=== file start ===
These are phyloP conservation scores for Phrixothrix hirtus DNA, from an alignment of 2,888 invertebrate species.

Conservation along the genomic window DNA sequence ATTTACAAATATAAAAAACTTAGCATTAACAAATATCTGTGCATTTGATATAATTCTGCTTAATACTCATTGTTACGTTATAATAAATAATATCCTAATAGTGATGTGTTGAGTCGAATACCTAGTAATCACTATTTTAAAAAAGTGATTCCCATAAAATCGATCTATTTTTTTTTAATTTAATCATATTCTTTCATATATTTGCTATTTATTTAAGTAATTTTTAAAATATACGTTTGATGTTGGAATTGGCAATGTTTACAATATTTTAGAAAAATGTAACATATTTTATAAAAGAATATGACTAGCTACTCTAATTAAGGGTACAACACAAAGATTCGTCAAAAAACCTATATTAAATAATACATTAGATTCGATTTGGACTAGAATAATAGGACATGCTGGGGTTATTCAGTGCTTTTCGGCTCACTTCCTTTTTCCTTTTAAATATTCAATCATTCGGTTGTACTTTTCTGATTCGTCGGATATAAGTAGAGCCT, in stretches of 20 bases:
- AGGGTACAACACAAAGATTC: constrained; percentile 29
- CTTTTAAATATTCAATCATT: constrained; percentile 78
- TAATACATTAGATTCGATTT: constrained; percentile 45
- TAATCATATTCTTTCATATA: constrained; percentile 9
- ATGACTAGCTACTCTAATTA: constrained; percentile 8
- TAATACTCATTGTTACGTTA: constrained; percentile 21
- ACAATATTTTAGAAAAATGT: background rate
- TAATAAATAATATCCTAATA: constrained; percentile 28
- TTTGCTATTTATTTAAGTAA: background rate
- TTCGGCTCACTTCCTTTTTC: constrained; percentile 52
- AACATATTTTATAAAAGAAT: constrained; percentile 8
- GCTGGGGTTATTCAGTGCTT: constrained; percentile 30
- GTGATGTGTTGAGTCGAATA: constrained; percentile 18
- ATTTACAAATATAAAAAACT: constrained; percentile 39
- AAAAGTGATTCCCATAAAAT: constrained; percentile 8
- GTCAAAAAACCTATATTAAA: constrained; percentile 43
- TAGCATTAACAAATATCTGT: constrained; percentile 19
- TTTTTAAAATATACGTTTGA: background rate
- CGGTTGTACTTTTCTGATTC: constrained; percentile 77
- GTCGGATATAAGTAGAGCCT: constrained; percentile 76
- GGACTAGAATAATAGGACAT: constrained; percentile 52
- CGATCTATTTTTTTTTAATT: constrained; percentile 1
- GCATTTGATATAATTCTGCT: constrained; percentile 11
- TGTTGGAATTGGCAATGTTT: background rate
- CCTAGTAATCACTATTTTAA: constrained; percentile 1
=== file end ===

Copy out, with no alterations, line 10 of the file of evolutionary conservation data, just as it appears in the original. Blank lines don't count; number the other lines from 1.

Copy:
- TAATAAATAATATCCTAATA: constrained; percentile 28